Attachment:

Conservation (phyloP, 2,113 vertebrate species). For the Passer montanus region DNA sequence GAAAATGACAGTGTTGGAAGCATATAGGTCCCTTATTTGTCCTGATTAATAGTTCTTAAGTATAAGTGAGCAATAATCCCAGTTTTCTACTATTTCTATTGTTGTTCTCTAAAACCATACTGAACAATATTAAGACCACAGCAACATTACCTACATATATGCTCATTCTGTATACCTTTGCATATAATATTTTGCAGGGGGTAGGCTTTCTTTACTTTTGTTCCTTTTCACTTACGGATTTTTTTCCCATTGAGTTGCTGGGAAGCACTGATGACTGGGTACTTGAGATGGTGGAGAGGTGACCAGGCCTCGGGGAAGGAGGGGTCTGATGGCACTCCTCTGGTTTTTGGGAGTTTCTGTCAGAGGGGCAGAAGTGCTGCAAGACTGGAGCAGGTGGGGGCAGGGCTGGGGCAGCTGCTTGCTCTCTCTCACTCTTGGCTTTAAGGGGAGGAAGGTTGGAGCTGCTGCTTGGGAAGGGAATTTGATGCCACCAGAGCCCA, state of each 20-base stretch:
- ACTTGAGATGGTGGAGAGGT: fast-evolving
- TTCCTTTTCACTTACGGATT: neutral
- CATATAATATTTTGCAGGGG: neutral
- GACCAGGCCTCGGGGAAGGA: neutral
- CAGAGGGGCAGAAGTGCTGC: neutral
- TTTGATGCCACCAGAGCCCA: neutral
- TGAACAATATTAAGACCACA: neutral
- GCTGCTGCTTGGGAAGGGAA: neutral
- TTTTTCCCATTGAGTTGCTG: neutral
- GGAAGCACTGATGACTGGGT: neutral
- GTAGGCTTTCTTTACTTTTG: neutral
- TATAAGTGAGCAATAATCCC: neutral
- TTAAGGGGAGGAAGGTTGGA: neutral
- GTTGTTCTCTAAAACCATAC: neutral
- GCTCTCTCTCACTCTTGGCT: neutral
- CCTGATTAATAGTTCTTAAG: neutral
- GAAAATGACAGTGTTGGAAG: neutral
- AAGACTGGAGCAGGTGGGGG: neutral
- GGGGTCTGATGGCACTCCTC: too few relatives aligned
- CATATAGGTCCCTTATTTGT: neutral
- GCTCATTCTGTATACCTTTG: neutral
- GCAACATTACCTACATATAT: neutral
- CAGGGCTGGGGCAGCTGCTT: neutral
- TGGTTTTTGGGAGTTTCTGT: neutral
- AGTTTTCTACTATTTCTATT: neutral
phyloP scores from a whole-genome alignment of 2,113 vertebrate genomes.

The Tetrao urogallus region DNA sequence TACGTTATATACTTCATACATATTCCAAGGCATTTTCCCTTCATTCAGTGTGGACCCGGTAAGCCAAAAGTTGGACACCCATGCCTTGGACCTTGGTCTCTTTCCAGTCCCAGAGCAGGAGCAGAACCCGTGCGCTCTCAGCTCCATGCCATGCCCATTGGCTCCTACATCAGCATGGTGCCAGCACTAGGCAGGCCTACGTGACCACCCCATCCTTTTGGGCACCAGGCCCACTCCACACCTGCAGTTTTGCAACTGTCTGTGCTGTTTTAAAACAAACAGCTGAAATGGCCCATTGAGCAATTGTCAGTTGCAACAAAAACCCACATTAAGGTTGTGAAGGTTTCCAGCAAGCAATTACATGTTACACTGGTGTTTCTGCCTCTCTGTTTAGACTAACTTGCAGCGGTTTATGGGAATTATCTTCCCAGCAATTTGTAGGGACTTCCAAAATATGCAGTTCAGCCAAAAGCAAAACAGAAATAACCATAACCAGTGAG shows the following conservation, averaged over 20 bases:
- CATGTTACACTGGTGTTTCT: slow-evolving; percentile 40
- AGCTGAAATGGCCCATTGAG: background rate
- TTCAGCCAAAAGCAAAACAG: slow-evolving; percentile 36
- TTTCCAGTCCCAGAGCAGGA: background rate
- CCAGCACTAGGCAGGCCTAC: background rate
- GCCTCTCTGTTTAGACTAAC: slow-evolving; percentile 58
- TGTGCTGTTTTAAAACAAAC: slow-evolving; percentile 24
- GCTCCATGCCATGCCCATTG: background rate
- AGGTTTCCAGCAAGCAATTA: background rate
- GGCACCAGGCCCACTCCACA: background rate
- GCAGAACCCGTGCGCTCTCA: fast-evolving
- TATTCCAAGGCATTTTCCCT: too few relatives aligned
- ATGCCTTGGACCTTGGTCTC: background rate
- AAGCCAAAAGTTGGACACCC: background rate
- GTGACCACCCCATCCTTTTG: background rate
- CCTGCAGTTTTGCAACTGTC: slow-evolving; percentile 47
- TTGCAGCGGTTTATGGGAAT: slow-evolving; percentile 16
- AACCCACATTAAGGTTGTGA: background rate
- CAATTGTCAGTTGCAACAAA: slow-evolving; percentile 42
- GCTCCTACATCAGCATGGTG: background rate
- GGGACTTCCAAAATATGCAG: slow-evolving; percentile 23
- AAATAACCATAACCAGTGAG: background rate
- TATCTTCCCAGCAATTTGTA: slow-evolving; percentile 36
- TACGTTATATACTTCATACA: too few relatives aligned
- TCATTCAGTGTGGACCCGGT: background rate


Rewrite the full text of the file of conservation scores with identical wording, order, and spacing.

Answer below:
Conservation (phyloP, 2,113 vertebrate species). For the Passer montanus region DNA sequence GAAAATGACAGTGTTGGAAGCATATAGGTCCCTTATTTGTCCTGATTAATAGTTCTTAAGTATAAGTGAGCAATAATCCCAGTTTTCTACTATTTCTATTGTTGTTCTCTAAAACCATACTGAACAATATTAAGACCACAGCAACATTACCTACATATATGCTCATTCTGTATACCTTTGCATATAATATTTTGCAGGGGGTAGGCTTTCTTTACTTTTGTTCCTTTTCACTTACGGATTTTTTTCCCATTGAGTTGCTGGGAAGCACTGATGACTGGGTACTTGAGATGGTGGAGAGGTGACCAGGCCTCGGGGAAGGAGGGGTCTGATGGCACTCCTCTGGTTTTTGGGAGTTTCTGTCAGAGGGGCAGAAGTGCTGCAAGACTGGAGCAGGTGGGGGCAGGGCTGGGGCAGCTGCTTGCTCTCTCTCACTCTTGGCTTTAAGGGGAGGAAGGTTGGAGCTGCTGCTTGGGAAGGGAATTTGATGCCACCAGAGCCCA, state of each 20-base stretch:
- ACTTGAGATGGTGGAGAGGT: fast-evolving
- TTCCTTTTCACTTACGGATT: neutral
- CATATAATATTTTGCAGGGG: neutral
- GACCAGGCCTCGGGGAAGGA: neutral
- CAGAGGGGCAGAAGTGCTGC: neutral
- TTTGATGCCACCAGAGCCCA: neutral
- TGAACAATATTAAGACCACA: neutral
- GCTGCTGCTTGGGAAGGGAA: neutral
- TTTTTCCCATTGAGTTGCTG: neutral
- GGAAGCACTGATGACTGGGT: neutral
- GTAGGCTTTCTTTACTTTTG: neutral
- TATAAGTGAGCAATAATCCC: neutral
- TTAAGGGGAGGAAGGTTGGA: neutral
- GTTGTTCTCTAAAACCATAC: neutral
- GCTCTCTCTCACTCTTGGCT: neutral
- CCTGATTAATAGTTCTTAAG: neutral
- GAAAATGACAGTGTTGGAAG: neutral
- AAGACTGGAGCAGGTGGGGG: neutral
- GGGGTCTGATGGCACTCCTC: too few relatives aligned
- CATATAGGTCCCTTATTTGT: neutral
- GCTCATTCTGTATACCTTTG: neutral
- GCAACATTACCTACATATAT: neutral
- CAGGGCTGGGGCAGCTGCTT: neutral
- TGGTTTTTGGGAGTTTCTGT: neutral
- AGTTTTCTACTATTTCTATT: neutral
phyloP scores from a whole-genome alignment of 2,113 vertebrate genomes.

The Tetrao urogallus region DNA sequence TACGTTATATACTTCATACATATTCCAAGGCATTTTCCCTTCATTCAGTGTGGACCCGGTAAGCCAAAAGTTGGACACCCATGCCTTGGACCTTGGTCTCTTTCCAGTCCCAGAGCAGGAGCAGAACCCGTGCGCTCTCAGCTCCATGCCATGCCCATTGGCTCCTACATCAGCATGGTGCCAGCACTAGGCAGGCCTACGTGACCACCCCATCCTTTTGGGCACCAGGCCCACTCCACACCTGCAGTTTTGCAACTGTCTGTGCTGTTTTAAAACAAACAGCTGAAATGGCCCATTGAGCAATTGTCAGTTGCAACAAAAACCCACATTAAGGTTGTGAAGGTTTCCAGCAAGCAATTACATGTTACACTGGTGTTTCTGCCTCTCTGTTTAGACTAACTTGCAGCGGTTTATGGGAATTATCTTCCCAGCAATTTGTAGGGACTTCCAAAATATGCAGTTCAGCCAAAAGCAAAACAGAAATAACCATAACCAGTGAG shows the following conservation, averaged over 20 bases:
- CATGTTACACTGGTGTTTCT: slow-evolving; percentile 40
- AGCTGAAATGGCCCATTGAG: background rate
- TTCAGCCAAAAGCAAAACAG: slow-evolving; percentile 36
- TTTCCAGTCCCAGAGCAGGA: background rate
- CCAGCACTAGGCAGGCCTAC: background rate
- GCCTCTCTGTTTAGACTAAC: slow-evolving; percentile 58
- TGTGCTGTTTTAAAACAAAC: slow-evolving; percentile 24
- GCTCCATGCCATGCCCATTG: background rate
- AGGTTTCCAGCAAGCAATTA: background rate
- GGCACCAGGCCCACTCCACA: background rate
- GCAGAACCCGTGCGCTCTCA: fast-evolving
- TATTCCAAGGCATTTTCCCT: too few relatives aligned
- ATGCCTTGGACCTTGGTCTC: background rate
- AAGCCAAAAGTTGGACACCC: background rate
- GTGACCACCCCATCCTTTTG: background rate
- CCTGCAGTTTTGCAACTGTC: slow-evolving; percentile 47
- TTGCAGCGGTTTATGGGAAT: slow-evolving; percentile 16
- AACCCACATTAAGGTTGTGA: background rate
- CAATTGTCAGTTGCAACAAA: slow-evolving; percentile 42
- GCTCCTACATCAGCATGGTG: background rate
- GGGACTTCCAAAATATGCAG: slow-evolving; percentile 23
- AAATAACCATAACCAGTGAG: background rate
- TATCTTCCCAGCAATTTGTA: slow-evolving; percentile 36
- TACGTTATATACTTCATACA: too few relatives aligned
- TCATTCAGTGTGGACCCGGT: background rate